Lowry: The Giver

July 29, 2019

The Giver
Lois Lowry
(Houghton Mifflin, 1993)
225 p.

Imagined futures in which things have gone wrong are often called “dystopian”, but an interesting refinement of the idea holds that a proper dystopia is not just a future where things are worse than they are now, nor even a world in which efforts to create a utopia have failed in catastrophic ways, but a world in which a utopian project has succeeded and, so ill-conceived was the project, thereby made of the world a nightmare. By this measure, Lois Lowry’s middle-school staple The Giver is a true dystopian novel.

Lowry’s future is one that has been very capably managed to death. Difference, being a source of strife and ground for injustice, has been eradicated: the society in which young Jonas, just on the cusp of becoming a Twelve (year-old), is devoted to an ideal of “Sameness”. People live in identical dwellings, have identical families (two adults, male and female; two children, male and female), celebrate their birthdays on the same day, and even have an unwaveringly pleasant climate. Things that might lead citizens to prefer one person over another — things such as parenthood, for instance, or love — are gone: infants come to this community from Elsewhere and are simply assigned to the care of adults, and everyone takes a daily pill to prevent “stirrings” that might lead to spontaneous formation of families. All strong feelings, in fact, whether of joy or sorrow, have been managed into oblivion. It is a very rational, efficiently run place, in many ways thoughtfully designed, and gives every appearance of being exactly what it is intended to be.

The good people of this town could not be so contented as they are had they any memory of things having once been different, and so an historical ignorance is carefully cultivated. All reside on an island in an ocean of time, featureless to the horizon in every direction — all but one, that is. One citizen is specially selected to be Receiver of Memory, a function which the planners and rule-makers, whoever they are, have found advantageous to maintain in case planning for the present should, for them, at least, require some knowledge of the past. Jonas, to his amazement, is selected for this important role, and so he begins an apprenticeship with the elderly current Receiver of Memory. The book is largely an account of what happens to Jonas as he learns about the past and begins to experience feelings: of fear, happiness, anxiety, and love.

Lowry is wonderful at slowly bringing this bizarre world to life, detail by detail. Every so often she lets drop a phrase that reveals afresh just how comprehensively human life has been smothered for Jonas, and how little he realizes it. She is particularly good in her use of language; small verbal tics tell as a lot: children are never called boys or girls but only “males” or “females”, there are no homes but only “dwellings”, no families but only “family units”, and no death but only “release” — a euphemism so vague that Jonas seems to have no clear notion of mortality.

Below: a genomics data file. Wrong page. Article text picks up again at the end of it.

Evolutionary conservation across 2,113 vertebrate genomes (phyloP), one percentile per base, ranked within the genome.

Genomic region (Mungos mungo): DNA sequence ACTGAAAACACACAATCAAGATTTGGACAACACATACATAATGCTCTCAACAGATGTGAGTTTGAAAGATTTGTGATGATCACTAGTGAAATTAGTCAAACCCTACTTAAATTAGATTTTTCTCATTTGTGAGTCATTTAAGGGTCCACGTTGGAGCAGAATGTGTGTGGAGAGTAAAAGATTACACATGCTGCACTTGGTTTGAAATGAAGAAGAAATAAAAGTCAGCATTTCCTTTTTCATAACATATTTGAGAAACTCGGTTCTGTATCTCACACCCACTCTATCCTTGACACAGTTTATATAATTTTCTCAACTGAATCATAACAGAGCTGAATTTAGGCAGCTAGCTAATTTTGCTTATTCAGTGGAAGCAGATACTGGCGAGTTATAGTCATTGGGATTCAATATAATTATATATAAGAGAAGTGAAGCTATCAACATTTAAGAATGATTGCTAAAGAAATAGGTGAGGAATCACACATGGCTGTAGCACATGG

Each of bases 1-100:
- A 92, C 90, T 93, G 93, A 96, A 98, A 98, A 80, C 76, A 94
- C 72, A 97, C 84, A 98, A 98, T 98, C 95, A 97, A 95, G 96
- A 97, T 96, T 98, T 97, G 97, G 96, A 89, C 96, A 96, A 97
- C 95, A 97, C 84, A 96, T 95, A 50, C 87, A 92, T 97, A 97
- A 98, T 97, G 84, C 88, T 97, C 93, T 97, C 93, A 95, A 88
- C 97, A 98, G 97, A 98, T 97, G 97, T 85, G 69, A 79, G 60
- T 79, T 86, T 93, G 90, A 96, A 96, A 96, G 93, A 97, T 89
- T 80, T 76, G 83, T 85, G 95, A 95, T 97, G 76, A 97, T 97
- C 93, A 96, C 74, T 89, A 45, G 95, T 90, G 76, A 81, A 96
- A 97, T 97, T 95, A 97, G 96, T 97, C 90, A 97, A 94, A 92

Is this supposed to be a portrait, at some level, of our society? One could imagine a liberal reading in which the bad guys are rule-makers, authorities who suppress individuality, who must fall before the force of strong feelings. The book has been criticized, often, I think, because of the attitude of suspicion it cultivates toward authorities. Given the nature of the authorities in the book, this seems a particularly daft criticism; surely the respective merits of docility and rebellion depend almost entirely on context. Moreover, an entirely different reading is available from a broadly conservative point of view, from which Lowry’s dystopia looks uncannily like a fulfillment of liberal ambitions: severance from the past in the service of social malleability, a total dissolution of the nexus of marriage, sexuality, and procreation, and a kindly violence against the sick and weak. Indeed, this last aspect gives The Giver a potency it would have lacked when first published, even to the extent of making it, to the extent that it has been broadly read as a liberal-minded critique, something like a Trojan horse in the culture war, for those inclined to read it in political terms.

Nothing obliges such a reading, of course; a more personal interpretation might dwell on the goodness of emotions and their importance to a fully human life, and of what is lost to us when we live simply to avoid pain. Or the story can be enjoyed on its own terms, simply as a well-written, mysterious, and exciting tale. It won the 1994 Newbery Medal.

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